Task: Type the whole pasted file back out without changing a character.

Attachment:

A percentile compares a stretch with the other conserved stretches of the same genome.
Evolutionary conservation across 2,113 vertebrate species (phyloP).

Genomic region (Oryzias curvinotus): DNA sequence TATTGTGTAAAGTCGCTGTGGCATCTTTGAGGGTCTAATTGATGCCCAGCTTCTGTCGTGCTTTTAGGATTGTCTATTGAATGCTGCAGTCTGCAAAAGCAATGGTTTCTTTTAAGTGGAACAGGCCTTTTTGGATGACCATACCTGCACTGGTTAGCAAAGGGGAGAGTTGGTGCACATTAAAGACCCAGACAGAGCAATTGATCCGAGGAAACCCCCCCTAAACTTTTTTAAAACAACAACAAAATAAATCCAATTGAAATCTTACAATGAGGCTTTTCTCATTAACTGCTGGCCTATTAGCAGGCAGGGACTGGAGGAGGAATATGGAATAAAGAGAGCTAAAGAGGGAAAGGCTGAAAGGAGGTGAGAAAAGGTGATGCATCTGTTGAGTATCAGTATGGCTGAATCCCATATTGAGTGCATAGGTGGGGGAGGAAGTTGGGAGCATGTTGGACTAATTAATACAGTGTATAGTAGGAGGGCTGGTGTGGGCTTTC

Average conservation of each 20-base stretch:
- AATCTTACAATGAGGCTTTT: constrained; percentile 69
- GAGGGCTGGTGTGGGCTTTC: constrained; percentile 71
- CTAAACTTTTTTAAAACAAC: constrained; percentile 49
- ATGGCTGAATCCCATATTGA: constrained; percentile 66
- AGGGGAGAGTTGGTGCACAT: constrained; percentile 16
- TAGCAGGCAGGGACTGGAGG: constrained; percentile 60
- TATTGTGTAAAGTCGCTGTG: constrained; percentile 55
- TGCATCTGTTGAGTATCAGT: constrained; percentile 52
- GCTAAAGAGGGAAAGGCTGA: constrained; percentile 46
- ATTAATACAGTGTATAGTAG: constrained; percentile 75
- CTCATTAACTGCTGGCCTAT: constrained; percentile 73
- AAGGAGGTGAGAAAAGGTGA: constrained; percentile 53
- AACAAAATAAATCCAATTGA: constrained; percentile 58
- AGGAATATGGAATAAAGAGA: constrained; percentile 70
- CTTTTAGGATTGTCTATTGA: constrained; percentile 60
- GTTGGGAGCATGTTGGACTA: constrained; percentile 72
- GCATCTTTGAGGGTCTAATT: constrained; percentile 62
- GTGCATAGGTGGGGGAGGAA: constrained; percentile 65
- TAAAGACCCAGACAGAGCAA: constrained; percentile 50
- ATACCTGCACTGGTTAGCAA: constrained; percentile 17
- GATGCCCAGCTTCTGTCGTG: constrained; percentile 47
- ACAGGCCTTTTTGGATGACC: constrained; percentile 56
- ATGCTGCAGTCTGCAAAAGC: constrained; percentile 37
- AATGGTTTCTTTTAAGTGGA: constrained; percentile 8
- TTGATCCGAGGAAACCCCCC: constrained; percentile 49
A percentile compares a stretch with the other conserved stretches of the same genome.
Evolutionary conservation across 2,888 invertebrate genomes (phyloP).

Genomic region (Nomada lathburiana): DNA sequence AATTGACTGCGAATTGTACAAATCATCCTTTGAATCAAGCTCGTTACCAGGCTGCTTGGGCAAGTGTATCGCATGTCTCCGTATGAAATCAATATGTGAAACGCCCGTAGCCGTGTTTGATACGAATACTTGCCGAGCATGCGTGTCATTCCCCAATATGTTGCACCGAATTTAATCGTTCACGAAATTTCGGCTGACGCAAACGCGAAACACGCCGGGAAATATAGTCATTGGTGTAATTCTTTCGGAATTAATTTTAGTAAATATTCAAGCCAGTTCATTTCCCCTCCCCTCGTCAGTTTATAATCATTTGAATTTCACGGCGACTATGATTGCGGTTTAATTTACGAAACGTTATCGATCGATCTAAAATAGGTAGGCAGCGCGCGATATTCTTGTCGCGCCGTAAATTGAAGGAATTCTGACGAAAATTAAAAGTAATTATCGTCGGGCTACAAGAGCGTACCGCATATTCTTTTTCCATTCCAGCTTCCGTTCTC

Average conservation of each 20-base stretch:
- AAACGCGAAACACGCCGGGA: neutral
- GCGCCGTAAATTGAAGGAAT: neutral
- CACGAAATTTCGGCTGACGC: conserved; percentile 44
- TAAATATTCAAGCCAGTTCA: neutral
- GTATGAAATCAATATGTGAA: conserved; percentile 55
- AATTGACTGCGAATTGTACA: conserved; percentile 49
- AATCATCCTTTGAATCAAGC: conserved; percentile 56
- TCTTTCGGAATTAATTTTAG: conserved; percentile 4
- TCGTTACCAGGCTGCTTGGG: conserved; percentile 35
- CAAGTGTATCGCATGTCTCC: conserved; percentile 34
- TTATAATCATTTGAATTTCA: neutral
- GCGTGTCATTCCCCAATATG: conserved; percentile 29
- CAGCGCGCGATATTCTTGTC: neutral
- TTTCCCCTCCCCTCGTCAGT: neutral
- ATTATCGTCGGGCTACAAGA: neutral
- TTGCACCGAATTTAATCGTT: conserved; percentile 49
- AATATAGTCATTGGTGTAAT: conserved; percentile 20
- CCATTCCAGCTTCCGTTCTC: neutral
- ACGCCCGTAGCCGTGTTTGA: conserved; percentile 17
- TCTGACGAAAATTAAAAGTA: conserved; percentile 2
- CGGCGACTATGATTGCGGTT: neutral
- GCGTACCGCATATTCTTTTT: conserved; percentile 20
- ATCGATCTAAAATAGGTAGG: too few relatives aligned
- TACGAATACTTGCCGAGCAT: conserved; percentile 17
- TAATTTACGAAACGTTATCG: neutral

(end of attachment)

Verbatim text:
A percentile compares a stretch with the other conserved stretches of the same genome.
Evolutionary conservation across 2,113 vertebrate species (phyloP).

Genomic region (Oryzias curvinotus): DNA sequence TATTGTGTAAAGTCGCTGTGGCATCTTTGAGGGTCTAATTGATGCCCAGCTTCTGTCGTGCTTTTAGGATTGTCTATTGAATGCTGCAGTCTGCAAAAGCAATGGTTTCTTTTAAGTGGAACAGGCCTTTTTGGATGACCATACCTGCACTGGTTAGCAAAGGGGAGAGTTGGTGCACATTAAAGACCCAGACAGAGCAATTGATCCGAGGAAACCCCCCCTAAACTTTTTTAAAACAACAACAAAATAAATCCAATTGAAATCTTACAATGAGGCTTTTCTCATTAACTGCTGGCCTATTAGCAGGCAGGGACTGGAGGAGGAATATGGAATAAAGAGAGCTAAAGAGGGAAAGGCTGAAAGGAGGTGAGAAAAGGTGATGCATCTGTTGAGTATCAGTATGGCTGAATCCCATATTGAGTGCATAGGTGGGGGAGGAAGTTGGGAGCATGTTGGACTAATTAATACAGTGTATAGTAGGAGGGCTGGTGTGGGCTTTC

Average conservation of each 20-base stretch:
- AATCTTACAATGAGGCTTTT: constrained; percentile 69
- GAGGGCTGGTGTGGGCTTTC: constrained; percentile 71
- CTAAACTTTTTTAAAACAAC: constrained; percentile 49
- ATGGCTGAATCCCATATTGA: constrained; percentile 66
- AGGGGAGAGTTGGTGCACAT: constrained; percentile 16
- TAGCAGGCAGGGACTGGAGG: constrained; percentile 60
- TATTGTGTAAAGTCGCTGTG: constrained; percentile 55
- TGCATCTGTTGAGTATCAGT: constrained; percentile 52
- GCTAAAGAGGGAAAGGCTGA: constrained; percentile 46
- ATTAATACAGTGTATAGTAG: constrained; percentile 75
- CTCATTAACTGCTGGCCTAT: constrained; percentile 73
- AAGGAGGTGAGAAAAGGTGA: constrained; percentile 53
- AACAAAATAAATCCAATTGA: constrained; percentile 58
- AGGAATATGGAATAAAGAGA: constrained; percentile 70
- CTTTTAGGATTGTCTATTGA: constrained; percentile 60
- GTTGGGAGCATGTTGGACTA: constrained; percentile 72
- GCATCTTTGAGGGTCTAATT: constrained; percentile 62
- GTGCATAGGTGGGGGAGGAA: constrained; percentile 65
- TAAAGACCCAGACAGAGCAA: constrained; percentile 50
- ATACCTGCACTGGTTAGCAA: constrained; percentile 17
- GATGCCCAGCTTCTGTCGTG: constrained; percentile 47
- ACAGGCCTTTTTGGATGACC: constrained; percentile 56
- ATGCTGCAGTCTGCAAAAGC: constrained; percentile 37
- AATGGTTTCTTTTAAGTGGA: constrained; percentile 8
- TTGATCCGAGGAAACCCCCC: constrained; percentile 49
A percentile compares a stretch with the other conserved stretches of the same genome.
Evolutionary conservation across 2,888 invertebrate genomes (phyloP).

Genomic region (Nomada lathburiana): DNA sequence AATTGACTGCGAATTGTACAAATCATCCTTTGAATCAAGCTCGTTACCAGGCTGCTTGGGCAAGTGTATCGCATGTCTCCGTATGAAATCAATATGTGAAACGCCCGTAGCCGTGTTTGATACGAATACTTGCCGAGCATGCGTGTCATTCCCCAATATGTTGCACCGAATTTAATCGTTCACGAAATTTCGGCTGACGCAAACGCGAAACACGCCGGGAAATATAGTCATTGGTGTAATTCTTTCGGAATTAATTTTAGTAAATATTCAAGCCAGTTCATTTCCCCTCCCCTCGTCAGTTTATAATCATTTGAATTTCACGGCGACTATGATTGCGGTTTAATTTACGAAACGTTATCGATCGATCTAAAATAGGTAGGCAGCGCGCGATATTCTTGTCGCGCCGTAAATTGAAGGAATTCTGACGAAAATTAAAAGTAATTATCGTCGGGCTACAAGAGCGTACCGCATATTCTTTTTCCATTCCAGCTTCCGTTCTC

Average conservation of each 20-base stretch:
- AAACGCGAAACACGCCGGGA: neutral
- GCGCCGTAAATTGAAGGAAT: neutral
- CACGAAATTTCGGCTGACGC: conserved; percentile 44
- TAAATATTCAAGCCAGTTCA: neutral
- GTATGAAATCAATATGTGAA: conserved; percentile 55
- AATTGACTGCGAATTGTACA: conserved; percentile 49
- AATCATCCTTTGAATCAAGC: conserved; percentile 56
- TCTTTCGGAATTAATTTTAG: conserved; percentile 4
- TCGTTACCAGGCTGCTTGGG: conserved; percentile 35
- CAAGTGTATCGCATGTCTCC: conserved; percentile 34
- TTATAATCATTTGAATTTCA: neutral
- GCGTGTCATTCCCCAATATG: conserved; percentile 29
- CAGCGCGCGATATTCTTGTC: neutral
- TTTCCCCTCCCCTCGTCAGT: neutral
- ATTATCGTCGGGCTACAAGA: neutral
- TTGCACCGAATTTAATCGTT: conserved; percentile 49
- AATATAGTCATTGGTGTAAT: conserved; percentile 20
- CCATTCCAGCTTCCGTTCTC: neutral
- ACGCCCGTAGCCGTGTTTGA: conserved; percentile 17
- TCTGACGAAAATTAAAAGTA: conserved; percentile 2
- CGGCGACTATGATTGCGGTT: neutral
- GCGTACCGCATATTCTTTTT: conserved; percentile 20
- ATCGATCTAAAATAGGTAGG: too few relatives aligned
- TACGAATACTTGCCGAGCAT: conserved; percentile 17
- TAATTTACGAAACGTTATCG: neutral